Illegal squatting, hazardous driving and the death of their beloved cat have left one Far North couple at their wit's end due to ongoing illegal activity at a nearby reserve.
Lois Stather-Dunn and Reginald Payne have been left distraught and disillusioned after their cat, Diablo, was struck and killed by a motorbike riding illegally through Kaitaia's Parkdale Reserve earlier this year.
The couple said the death of their much-loved fur baby had been just one of countless incidents of illegal activity at the reserve in recent years.
The couple claim they'd seen everything from illegal rubbish dumping to cars driving through the reserve, to near misses with residents walking through the area.
Yet despite their best efforts to report the bad behaviour, neither police nor Far North District Council had allegedly been able to prevent the activity from continuing.
"When we first moved here, we noticed the occasional motor vehicle drive along the riverbank looking for their lost children," Payne said.
"At the time we raised no complaints because we were new to the community and did not wish to upset the customary rights of the locals.
"At sporadic times some locals would drive their motorbikes, mostly families trying out a new purchase of a quad bike, along the reserve.
"We were surprised the wearing of protective equipment (helmets) was not observed and on a lot of occasions very young children were balanced on the fuel tanks."
Payne explained back in early 2020 while walking his dogs, he'd noticed a utility vehicle driving along the riverbank from the direction of the road bridge near Allen Bell Drive.
He said the rear cargo bay was piled high with materials.
He said he signalled the driver to inquire about where he was going with this load.
"The driver explained he was not "dumping rubbish" and then proceeded to the rear of Parkdale Cres, which adjoins the reserve as our does house."
According to Payne, during the first construction of the flood relief channel and development of the Allen Bell Drive subdivision, a small nature reserve of native trees had been left on the riverbank to the rear of Parkdale Cres.
As a result, the nature reserve had become a "screen of bushes" behind which he claimed a small settlement had established itself, hidden away from view.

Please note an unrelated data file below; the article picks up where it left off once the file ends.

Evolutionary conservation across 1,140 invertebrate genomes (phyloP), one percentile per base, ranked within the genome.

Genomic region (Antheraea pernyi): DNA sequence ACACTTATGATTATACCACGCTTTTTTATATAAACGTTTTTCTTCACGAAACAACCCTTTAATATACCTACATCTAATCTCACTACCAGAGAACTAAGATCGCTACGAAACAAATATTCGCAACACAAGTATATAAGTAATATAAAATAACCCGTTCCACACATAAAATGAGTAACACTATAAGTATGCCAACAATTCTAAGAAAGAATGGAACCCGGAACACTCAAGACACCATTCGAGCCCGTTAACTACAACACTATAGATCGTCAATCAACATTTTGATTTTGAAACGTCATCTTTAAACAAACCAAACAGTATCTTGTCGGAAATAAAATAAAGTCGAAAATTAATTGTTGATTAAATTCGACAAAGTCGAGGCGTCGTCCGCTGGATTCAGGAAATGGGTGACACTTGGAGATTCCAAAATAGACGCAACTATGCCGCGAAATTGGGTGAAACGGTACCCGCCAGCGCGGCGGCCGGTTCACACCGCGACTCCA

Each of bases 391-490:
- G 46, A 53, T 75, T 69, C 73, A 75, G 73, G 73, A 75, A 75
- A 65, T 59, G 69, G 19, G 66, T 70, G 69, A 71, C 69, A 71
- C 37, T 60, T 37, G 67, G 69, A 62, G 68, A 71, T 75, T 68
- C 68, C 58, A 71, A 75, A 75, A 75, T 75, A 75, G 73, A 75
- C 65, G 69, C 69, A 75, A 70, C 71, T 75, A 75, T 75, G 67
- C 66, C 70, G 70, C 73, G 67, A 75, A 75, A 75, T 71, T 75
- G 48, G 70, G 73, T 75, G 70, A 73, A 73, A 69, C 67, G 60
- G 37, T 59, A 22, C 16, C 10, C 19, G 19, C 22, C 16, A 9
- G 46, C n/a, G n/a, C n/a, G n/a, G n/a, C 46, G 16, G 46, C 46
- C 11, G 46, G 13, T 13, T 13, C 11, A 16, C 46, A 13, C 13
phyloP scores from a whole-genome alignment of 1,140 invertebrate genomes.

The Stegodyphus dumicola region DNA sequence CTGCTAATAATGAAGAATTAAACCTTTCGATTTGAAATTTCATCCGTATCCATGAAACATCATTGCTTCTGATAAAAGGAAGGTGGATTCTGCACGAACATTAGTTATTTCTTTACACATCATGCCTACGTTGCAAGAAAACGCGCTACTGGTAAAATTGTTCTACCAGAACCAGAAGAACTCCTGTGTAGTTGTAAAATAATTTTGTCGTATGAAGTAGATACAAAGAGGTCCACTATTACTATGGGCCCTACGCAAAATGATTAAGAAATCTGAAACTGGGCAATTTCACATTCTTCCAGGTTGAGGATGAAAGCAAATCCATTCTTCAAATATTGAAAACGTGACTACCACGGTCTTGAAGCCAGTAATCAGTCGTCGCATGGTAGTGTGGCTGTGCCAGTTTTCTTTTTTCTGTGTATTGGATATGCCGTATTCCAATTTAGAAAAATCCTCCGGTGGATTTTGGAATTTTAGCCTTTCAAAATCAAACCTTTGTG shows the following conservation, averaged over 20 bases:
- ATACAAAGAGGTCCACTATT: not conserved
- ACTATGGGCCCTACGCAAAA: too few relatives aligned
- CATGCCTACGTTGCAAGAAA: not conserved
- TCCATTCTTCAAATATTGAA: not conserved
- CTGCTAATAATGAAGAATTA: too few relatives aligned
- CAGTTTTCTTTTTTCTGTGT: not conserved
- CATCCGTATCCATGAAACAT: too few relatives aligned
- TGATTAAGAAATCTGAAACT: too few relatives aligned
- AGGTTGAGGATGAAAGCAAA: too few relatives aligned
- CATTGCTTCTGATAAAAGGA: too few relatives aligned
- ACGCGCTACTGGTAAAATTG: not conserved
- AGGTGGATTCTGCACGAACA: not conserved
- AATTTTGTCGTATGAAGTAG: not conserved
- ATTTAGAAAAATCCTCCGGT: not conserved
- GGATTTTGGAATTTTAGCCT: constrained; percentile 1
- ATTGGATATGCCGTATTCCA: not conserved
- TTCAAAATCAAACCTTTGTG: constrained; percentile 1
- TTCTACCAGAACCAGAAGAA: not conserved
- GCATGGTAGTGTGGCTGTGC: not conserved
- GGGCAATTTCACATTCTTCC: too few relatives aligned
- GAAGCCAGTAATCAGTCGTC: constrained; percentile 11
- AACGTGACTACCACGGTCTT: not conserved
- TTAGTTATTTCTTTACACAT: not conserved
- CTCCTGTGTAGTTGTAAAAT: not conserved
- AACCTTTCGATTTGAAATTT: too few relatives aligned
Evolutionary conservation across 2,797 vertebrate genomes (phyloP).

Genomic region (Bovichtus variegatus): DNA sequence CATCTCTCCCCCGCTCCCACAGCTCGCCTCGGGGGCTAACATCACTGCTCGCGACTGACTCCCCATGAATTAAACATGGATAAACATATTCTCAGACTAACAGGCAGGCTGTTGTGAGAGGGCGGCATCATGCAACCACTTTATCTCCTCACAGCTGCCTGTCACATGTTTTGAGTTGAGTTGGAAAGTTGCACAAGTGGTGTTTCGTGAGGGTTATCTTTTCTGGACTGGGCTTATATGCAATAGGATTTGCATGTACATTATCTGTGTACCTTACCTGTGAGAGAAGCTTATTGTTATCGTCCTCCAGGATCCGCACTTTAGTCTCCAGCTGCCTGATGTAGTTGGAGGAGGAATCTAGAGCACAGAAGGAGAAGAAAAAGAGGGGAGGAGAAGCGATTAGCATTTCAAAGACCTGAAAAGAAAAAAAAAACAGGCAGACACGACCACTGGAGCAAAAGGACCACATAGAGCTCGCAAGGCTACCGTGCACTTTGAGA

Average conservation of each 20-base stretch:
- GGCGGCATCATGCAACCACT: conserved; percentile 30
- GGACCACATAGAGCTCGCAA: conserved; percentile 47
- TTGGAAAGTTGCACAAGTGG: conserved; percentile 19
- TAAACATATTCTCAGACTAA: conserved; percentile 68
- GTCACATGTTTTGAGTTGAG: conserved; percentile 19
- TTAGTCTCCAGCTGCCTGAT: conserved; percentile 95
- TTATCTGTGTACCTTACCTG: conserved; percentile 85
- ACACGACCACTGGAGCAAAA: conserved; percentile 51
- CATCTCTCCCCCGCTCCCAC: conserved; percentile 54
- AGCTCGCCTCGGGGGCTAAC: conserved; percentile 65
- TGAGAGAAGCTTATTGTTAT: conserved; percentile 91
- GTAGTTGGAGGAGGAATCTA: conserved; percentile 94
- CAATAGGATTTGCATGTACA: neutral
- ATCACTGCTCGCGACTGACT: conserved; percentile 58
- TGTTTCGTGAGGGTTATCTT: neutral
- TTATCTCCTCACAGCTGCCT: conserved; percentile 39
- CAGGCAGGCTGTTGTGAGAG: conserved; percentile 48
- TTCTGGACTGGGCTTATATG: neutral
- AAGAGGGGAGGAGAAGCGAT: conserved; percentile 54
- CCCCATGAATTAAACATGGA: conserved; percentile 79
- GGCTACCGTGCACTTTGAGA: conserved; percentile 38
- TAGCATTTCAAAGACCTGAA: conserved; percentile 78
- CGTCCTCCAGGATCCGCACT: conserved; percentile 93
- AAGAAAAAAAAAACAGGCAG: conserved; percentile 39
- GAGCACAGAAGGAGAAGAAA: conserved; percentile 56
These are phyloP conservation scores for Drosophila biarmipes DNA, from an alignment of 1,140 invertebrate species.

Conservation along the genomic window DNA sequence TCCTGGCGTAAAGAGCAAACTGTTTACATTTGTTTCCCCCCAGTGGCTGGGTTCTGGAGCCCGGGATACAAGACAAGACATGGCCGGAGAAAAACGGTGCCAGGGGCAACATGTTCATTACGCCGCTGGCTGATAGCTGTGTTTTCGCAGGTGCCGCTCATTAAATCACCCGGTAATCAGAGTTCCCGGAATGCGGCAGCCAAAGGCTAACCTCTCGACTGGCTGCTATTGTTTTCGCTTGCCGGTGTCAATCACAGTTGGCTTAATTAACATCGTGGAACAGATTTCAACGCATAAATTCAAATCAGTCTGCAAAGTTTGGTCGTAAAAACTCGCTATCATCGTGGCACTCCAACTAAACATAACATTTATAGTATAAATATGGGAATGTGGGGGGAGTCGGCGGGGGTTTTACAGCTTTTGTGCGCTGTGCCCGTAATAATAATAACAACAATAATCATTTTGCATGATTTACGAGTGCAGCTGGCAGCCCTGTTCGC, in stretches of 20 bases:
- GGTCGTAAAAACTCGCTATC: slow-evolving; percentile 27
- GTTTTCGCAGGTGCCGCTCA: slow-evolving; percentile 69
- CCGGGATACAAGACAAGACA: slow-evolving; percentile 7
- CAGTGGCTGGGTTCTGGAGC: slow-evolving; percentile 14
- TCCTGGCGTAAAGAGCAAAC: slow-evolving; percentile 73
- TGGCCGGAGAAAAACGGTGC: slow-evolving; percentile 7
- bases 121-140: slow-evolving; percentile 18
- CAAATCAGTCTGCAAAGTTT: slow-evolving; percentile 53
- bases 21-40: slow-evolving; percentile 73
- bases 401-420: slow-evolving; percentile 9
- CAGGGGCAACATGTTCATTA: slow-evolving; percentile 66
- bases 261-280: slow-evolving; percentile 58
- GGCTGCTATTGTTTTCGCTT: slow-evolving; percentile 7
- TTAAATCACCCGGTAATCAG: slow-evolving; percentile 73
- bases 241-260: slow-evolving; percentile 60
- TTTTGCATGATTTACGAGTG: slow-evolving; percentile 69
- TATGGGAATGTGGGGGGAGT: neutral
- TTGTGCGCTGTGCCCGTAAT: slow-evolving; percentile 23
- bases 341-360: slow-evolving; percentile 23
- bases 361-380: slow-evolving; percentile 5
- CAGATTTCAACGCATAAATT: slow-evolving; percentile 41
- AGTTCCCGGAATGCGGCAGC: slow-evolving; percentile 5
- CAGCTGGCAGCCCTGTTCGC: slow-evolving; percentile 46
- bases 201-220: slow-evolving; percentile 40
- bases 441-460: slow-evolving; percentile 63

He said he'd reported the illegal settlement to both FNDC and the local police back in 2020, but action to remove the squatters had been slow and ineffective long term.
"The police informed me at a later date they only acted to a request from the landowner, which in this case was FNDC," Payne claimed.
"FNDC eventually informed me they expected the police to respond and inform them of any action required."
Over the next 18 months, Payne explained he had escalated his complaints, writing to everyone from Far North Mayor John Carter, local iwi and even the Police Commissioner.
He said at that point, the local police commander did visit and promised action to remove the unofficial campsite, yet motorbikes continued to drive along the riverbank.
The couple explained it was only the construction of the new floodbanks that had somewhat reduced the practice.
"The illegal and dangerous activity continues and is endangering members of the public, including children, the elderly, and their pets, and also council employees who have a duty to mow and maintain the reserve," Stather-Dunn said.
"We feel a simple solution would be the installation of gates at entrance points around the reserve.
"Erection of notices at these entrances informing those ignorant of them of the bylaws which forbid this activity would also be good.
"We know this not to be beyond the wit of the council as demonstrated by the gates recently installed at the Rainbow Falls Reserve in Kerikeri."
FNDC has been consulting on a new Parks and Reserves Bylaw to provide further enforcement options to deal with issues such as motorbikes being used in parks and reserves.
The proposed new bylaw will impose restrictions on the use of vehicles in parks and reserves, with submissions closing last Friday.
FNDC environmental services manager Rochelle Deane said the behaviour at Parkdale Reserve was not an isolated case, with similar issues reported in the past at other district parks and reserves.
Deane said while the council had installed fences and other barriers to discourage vehicle access, this had often proved ineffective against trail bikes and resulted in undesirable consequences.
"The unintended consequences [of fences] have reduced access for other reserve users, particularly wheelchair access," Deane said.
"The preferred approach now is therefore to work with police to find a solution.
"Issues like dangerous driving are covered by legislation such as the Land Transport Act, which is enforced by the police, and the use of motor vehicles in public spaces covered by this legislation."
Deane said any residents concerned about antisocial and illegal activity should immediately report it to the police.
NZ Police said penalties for illegal driving in parks and reserves varied and were assessed on case by case, dependent on identified offences.
An NZ Police spokesperson said they wanted to reassure the community, however, they took this type of offending seriously and worked hard to identify and locate offenders.
"We are thankful for information the community provides and encourage people to continue submitting photos and footage of dangerous and inconsiderate driving behaviour as it often assists our investigations," the spokesperson said.
"Anyone with photos, footage or information is asked to contact police via our 105 phone service or online at: www.police.govt.nz/use-105.
"You can also contact Crimes Stoppers anonymously on 0800 555 111 or if it's happening now, please call 111.'